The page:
MLK’s Influence On My Career

I just wanted to take a moment to honor Martin Luther King Jr. today and talk briefly about his influence on my life and, particularly, on my career as a journalist. For most, MLK’s “I Have A Dream” speech is the pinnacle of his influence on not just the United States of America, but also the world. It’s his mark on history, one of the most widely read and watched texts of all time.

As a child, I remember my small, predominately-Caucasian Catholic elementary school setting aside time both on MLK Day and during Black History Month to educate us on his life and memory. Foregoing the predictable, we sat down and read his “Letter from a Birmingham Jail” in its entirety, taking turns each paragraph. As I read these words today, that same feeling I felt as a child revisits me. There’s a passage from that letter that has not only become one of my favorite quotes, but also my personal mantra as a journalist.

“Injustice anywhere is a threat to justice everywhere. We are caught in an inescapable network of mutuality, tied in a single garment of destiny. Whatever affects one directly, affects all indirectly. Never again can we afford to live with the narrow, provincial ‘outside agitator’ idea.”

I get choked up, to this day, even writing these words. I like to think that indirectly these words pushed my career toward the path of conflict journalism. You see, I struggle deeply with that first line. I am a firm believer in the unity of humanity. I believe in that “single garment of destiny.” We are all on the same path, aren’t we? And then, for some more than others, that path is deterred by injustice. That injustice exists in many beings — some seen, some hidden, all omnipresent.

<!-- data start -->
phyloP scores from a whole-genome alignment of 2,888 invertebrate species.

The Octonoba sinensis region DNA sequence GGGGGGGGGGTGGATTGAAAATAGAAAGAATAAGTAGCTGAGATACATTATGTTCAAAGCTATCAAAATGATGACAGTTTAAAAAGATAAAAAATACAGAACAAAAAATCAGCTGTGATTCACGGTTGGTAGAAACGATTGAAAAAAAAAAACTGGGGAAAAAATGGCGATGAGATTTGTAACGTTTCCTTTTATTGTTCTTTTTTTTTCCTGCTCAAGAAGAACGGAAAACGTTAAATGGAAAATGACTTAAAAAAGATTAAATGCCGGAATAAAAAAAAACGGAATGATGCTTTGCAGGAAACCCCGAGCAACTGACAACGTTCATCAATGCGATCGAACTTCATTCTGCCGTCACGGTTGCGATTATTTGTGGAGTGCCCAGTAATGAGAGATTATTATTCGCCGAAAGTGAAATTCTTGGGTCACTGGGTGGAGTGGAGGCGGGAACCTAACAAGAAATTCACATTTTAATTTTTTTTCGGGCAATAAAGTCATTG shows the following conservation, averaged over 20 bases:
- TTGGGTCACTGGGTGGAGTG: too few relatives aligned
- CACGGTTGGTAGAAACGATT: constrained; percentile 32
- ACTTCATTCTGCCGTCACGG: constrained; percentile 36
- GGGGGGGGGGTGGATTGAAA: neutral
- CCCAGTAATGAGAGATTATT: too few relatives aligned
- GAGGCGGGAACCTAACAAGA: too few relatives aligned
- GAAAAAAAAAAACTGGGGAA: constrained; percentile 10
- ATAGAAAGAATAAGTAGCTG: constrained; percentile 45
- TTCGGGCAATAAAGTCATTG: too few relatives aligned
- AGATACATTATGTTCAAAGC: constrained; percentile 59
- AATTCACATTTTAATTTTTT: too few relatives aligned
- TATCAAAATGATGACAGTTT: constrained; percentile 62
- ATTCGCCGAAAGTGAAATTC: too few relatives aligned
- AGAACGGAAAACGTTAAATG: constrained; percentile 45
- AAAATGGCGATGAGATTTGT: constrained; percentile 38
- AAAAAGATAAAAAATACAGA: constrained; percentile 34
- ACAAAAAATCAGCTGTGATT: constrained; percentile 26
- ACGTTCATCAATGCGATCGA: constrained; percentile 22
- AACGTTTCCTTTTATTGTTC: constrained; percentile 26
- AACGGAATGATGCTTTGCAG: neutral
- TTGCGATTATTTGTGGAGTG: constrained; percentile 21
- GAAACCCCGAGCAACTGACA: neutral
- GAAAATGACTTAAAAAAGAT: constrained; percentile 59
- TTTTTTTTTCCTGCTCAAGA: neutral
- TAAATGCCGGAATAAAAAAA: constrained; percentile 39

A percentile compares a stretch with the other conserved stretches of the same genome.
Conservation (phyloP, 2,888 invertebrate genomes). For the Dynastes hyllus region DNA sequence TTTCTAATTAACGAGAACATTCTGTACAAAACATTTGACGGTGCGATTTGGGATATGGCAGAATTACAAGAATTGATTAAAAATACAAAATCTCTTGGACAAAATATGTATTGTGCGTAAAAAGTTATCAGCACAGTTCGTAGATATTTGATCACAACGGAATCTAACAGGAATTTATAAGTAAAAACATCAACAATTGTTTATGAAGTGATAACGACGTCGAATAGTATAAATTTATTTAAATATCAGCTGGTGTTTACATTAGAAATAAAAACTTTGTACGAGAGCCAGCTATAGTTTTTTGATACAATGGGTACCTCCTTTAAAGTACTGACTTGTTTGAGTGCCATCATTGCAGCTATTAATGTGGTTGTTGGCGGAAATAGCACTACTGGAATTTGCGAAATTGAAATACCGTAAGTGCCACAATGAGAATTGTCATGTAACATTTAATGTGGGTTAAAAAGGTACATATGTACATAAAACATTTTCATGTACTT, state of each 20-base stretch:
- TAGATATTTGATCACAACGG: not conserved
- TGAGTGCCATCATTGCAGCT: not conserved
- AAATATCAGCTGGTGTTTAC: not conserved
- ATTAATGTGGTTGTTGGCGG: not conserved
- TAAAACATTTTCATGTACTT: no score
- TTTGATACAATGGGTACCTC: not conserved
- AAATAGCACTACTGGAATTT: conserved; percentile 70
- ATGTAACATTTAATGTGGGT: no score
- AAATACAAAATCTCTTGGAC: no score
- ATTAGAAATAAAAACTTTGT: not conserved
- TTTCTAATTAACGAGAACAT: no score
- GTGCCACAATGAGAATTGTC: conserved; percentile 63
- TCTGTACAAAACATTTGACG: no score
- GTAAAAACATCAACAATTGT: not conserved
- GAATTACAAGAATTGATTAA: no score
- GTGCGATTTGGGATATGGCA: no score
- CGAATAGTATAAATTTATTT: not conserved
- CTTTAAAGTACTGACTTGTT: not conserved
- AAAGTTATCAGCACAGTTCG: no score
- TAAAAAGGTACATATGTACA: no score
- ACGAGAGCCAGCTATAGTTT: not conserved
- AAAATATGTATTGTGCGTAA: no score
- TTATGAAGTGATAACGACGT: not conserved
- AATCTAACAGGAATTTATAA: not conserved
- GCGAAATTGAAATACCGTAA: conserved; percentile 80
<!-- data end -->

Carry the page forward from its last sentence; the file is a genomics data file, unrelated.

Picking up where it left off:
As it says in the headline of my site, I am a storyteller. But whose story do I tell? I fight to tell the stories of those carrying the burden of injustice on their backs. I lean toward advocacy journalism, the kind that collides with complex societal and humanitarian issues in some small, yet great hope to make sense of it and incite change. As a journalist, I hope to combat injustice by telling its story.

Today, President Barack Obama was publicly sworn into office for his second term. For the second time in his lifetime, he delivered his inauguration speech. In that speech, he highlighted several examples of injustice in this country, but only one brought a tear to my eye as it was the first time in American history this injustice has been addressed in a presidential inauguration speech:

“Our journey is not complete until our gay brothers and sisters are treated like anyone else under the law – for if we are truly created equal, then surely the love we commit to one another must be equal as well.”

As a journalist enlisted in this war against injustice, equality is the surface, the shell, the core, the meat of my heart. There can be no justice without equality. For my president, the first bi-racial president, to stand on the same platform MLK once stood and deliver these words of equality, I can’t put into words what that means to me. Thank you, Martin Luther King Jr., for creating the blueprint that led to this day and continues to lead us on this journey to justice.



2 thoughts on “MLK’s Influence On My Career

  1. Pingback: September 11, 2001: A Magazine Memory | Donata C. Lockett

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